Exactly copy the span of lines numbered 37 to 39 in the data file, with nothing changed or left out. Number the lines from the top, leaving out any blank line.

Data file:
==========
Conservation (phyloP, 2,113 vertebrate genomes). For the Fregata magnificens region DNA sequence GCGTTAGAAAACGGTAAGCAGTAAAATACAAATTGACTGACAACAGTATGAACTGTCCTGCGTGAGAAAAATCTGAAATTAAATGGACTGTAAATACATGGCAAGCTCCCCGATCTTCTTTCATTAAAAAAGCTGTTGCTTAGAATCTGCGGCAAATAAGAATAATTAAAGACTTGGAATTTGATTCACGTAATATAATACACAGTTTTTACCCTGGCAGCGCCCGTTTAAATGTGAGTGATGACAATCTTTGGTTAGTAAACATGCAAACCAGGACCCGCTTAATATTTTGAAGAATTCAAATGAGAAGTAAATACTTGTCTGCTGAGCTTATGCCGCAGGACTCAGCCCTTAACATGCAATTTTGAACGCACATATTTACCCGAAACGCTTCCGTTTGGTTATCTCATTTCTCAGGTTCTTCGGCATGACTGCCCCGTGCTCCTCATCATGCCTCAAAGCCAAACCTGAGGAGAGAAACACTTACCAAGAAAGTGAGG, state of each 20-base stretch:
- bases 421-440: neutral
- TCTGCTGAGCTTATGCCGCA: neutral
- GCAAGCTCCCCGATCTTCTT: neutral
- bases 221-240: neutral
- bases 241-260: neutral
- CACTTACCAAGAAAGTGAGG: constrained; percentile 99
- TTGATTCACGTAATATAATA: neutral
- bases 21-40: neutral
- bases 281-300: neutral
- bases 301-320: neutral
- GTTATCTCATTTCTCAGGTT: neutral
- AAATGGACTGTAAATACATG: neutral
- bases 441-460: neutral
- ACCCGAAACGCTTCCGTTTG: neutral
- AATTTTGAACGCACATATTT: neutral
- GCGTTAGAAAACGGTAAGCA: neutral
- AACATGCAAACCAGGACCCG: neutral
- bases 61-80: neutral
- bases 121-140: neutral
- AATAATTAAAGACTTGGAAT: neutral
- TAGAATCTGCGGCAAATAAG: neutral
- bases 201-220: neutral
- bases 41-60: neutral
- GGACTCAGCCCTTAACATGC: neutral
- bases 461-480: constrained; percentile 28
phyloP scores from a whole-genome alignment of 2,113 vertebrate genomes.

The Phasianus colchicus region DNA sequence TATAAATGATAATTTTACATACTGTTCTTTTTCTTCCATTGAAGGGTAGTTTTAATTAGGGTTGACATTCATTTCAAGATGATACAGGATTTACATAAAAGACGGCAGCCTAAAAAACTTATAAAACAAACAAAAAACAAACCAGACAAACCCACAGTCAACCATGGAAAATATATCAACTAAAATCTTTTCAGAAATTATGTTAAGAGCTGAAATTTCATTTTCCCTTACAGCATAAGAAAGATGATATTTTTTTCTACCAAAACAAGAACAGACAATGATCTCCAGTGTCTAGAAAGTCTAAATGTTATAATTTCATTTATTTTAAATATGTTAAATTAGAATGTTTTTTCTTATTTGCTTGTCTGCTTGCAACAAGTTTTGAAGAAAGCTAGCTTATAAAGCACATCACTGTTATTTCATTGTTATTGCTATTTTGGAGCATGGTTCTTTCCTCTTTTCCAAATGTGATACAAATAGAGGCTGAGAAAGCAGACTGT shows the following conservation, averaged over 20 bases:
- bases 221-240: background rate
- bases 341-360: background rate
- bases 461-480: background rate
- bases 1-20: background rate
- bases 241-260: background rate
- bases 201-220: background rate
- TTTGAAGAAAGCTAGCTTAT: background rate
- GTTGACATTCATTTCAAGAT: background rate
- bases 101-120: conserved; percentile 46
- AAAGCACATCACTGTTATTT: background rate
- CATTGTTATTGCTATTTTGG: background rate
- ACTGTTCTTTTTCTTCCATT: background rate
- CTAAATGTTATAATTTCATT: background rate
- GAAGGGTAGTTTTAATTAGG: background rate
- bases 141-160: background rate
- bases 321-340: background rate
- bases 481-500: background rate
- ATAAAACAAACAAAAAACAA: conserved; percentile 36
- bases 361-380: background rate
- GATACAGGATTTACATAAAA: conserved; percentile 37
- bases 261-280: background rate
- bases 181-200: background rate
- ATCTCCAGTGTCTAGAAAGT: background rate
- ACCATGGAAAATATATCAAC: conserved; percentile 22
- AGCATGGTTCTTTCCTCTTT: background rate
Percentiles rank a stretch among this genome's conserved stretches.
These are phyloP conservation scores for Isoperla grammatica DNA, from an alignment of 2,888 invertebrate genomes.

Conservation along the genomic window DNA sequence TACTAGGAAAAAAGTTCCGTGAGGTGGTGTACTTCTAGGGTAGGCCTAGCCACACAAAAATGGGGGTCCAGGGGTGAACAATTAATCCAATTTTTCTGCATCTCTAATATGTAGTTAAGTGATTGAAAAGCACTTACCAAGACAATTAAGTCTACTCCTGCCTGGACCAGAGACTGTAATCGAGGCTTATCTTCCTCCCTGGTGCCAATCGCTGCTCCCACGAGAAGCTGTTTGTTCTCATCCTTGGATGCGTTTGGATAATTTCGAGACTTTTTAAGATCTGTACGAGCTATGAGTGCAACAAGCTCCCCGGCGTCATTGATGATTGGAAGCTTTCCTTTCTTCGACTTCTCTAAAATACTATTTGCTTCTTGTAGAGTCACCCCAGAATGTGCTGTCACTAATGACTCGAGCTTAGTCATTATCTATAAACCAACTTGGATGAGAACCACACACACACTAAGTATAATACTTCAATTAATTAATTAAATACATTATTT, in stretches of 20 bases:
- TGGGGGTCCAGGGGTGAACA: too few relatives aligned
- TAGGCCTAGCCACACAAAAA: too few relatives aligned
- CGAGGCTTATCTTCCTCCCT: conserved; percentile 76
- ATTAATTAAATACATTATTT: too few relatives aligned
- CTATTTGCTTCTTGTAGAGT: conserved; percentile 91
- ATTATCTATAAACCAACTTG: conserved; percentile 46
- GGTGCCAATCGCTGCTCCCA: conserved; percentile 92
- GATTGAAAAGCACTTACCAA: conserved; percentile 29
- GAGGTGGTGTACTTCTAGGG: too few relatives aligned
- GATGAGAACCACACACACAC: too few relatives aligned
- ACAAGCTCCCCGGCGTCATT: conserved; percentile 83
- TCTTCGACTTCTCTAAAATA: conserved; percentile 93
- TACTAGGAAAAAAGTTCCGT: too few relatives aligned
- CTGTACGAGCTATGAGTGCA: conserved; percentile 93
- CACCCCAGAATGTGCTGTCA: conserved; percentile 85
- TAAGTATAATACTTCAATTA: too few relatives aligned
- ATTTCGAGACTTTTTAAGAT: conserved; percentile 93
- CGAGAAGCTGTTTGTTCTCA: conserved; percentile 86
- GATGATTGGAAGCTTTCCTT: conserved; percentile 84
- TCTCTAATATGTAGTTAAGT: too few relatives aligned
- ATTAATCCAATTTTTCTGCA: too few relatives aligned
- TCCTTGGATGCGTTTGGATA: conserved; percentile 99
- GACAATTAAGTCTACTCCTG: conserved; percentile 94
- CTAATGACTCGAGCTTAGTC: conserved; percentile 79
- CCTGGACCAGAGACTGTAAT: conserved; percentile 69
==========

- bases 101-120: conserved; percentile 46
- AAAGCACATCACTGTTATTT: background rate
- CATTGTTATTGCTATTTTGG: background rate